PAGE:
• Terrorist groups possess the knowledge, skills, and abilities to use WMD;
  • Former "cold war" civil defense programs have been downsized or dismantled, and cities are not prepared to deal with a large-scale event;
  • Improvements in technology will make it difficult for law enforcement agencies to detect and prevent terrorist acts; and
  • The Nation's critical infrastructure relies heavily on the use of computers, which are prone to cyber attacks.[3]

Consequences management

In the event of a terrorism incident, the Federal Government will respond rapidly, working with State and local governments, to restore order and deliver emergency assistance. FEMA, the Lead Federal Agency for consequence management, is responsible for preparing for and responding to the consequences of a WMD incident with participation of other departments and agencies including the Public Health Service (PHS), Environmental Protection Agency (EPA), and Department of Energy (DOE]), as necessary. The Department of Justice (DOJ), through the FBI, is the Lead Federal Agency for crisis management and operational response to a weapon of mass destruction incident.

Domestically, key Federal agencies and Departments, through interagency efforts, will continue training and providing equipment to first responders to prepare them for response to WMD incidents. Emphasis will be placed on preparing those responders in the largest 120 cities.

The Department of Defense, in coordination with other Federal Departments and agencies, will provide training to metropolitan first responders and will maintain trained military units to assist State and local responders. One example is the US National Guard concept of initially forming 10 Rapid Assessment and Initial Detection (RAID) teams in each FEMA Region. These teams are designed to provide rapid response to a WMD incident and assist State and local responders.

PHS, in the Department of Health and Human Services, is the Lead Federal Agency in planning and preparing for response to WMD-related medical emergencies. PHS will continue supporting State and local governments in developing Metropolitan Medical Strike Teams; maintaining the National Disaster Medical System; and, in conjunction with the Department of Veterans Affairs, stockpiling antidotes and pharmaceuticals in the event of a WMD incident.[3]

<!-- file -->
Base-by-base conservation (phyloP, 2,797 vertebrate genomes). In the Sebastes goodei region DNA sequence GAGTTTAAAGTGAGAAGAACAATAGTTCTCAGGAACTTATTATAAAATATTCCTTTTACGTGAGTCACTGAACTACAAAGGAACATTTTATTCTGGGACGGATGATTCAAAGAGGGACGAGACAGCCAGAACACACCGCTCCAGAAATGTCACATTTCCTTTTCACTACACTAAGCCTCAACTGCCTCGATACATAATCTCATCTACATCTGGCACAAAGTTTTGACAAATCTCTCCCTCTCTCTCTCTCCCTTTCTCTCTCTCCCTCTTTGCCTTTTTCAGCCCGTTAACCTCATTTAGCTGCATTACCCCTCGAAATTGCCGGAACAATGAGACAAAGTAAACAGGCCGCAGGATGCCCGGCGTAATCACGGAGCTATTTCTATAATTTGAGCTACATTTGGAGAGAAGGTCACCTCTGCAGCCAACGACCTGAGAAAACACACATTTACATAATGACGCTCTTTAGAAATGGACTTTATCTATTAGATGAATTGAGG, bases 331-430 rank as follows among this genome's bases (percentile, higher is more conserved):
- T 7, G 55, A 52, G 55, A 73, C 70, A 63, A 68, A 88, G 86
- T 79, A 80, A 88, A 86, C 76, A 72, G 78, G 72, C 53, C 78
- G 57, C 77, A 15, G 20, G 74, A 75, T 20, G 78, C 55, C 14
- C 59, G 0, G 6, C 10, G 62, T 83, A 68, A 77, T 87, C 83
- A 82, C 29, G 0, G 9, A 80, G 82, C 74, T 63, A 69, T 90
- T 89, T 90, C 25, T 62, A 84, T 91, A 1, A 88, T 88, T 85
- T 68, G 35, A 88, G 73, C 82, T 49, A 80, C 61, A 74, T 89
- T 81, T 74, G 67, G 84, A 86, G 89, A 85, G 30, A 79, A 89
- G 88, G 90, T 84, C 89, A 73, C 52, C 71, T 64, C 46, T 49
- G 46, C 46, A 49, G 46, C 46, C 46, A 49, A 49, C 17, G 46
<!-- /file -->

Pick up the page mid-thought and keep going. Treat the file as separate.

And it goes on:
DOJ, in coordination with FEMA, will provide equipment to State and local emergency responders.[3]

Critical infrastructure

It is imperative that the United States be adequately prepared to deal with attacks on critical infrastructure and cyber systems. As such, the President reviewed the recommendations of the Presidential Commission on Critical Infrastructure Protection and has signed PDD-63, entitled Protecting America's Critical Infrastructures (PDD-63 is For Official Use Only). A white paper, entitled "The Clinton Administration's Policy on Critical Infrastructure Protection: Presidential Decision Directive-63," is available at www.whitehouse.gov/WH/EOP/NSC/htm/NSCSDoo3.html. This white paper outlines the Administration's program to deal with threats to our Nation's critical infrastructure.[3]

National coordinator

PDD-62 also establishes the office of the National Coordinator for Security, Infrastructure Protection and Counter-Terrorism. The National Coordinator oversees the broad variety of relevant policies and programs including areas such as counter-terrorism, protection of critical infrastructure, preparedness and consequence management for weapons of mass destruction. The National Coordinator works within the National Security Council, reports to the President through the Assistant to the President for National Security Affairs (the National Security Advisor) and produces for him an annual Security Preparedness Report. The National Coordinator also provides advice regarding budgets for counter-terror programs and coordinates the development of guidelines that might be needed for crisis management.[1]

See also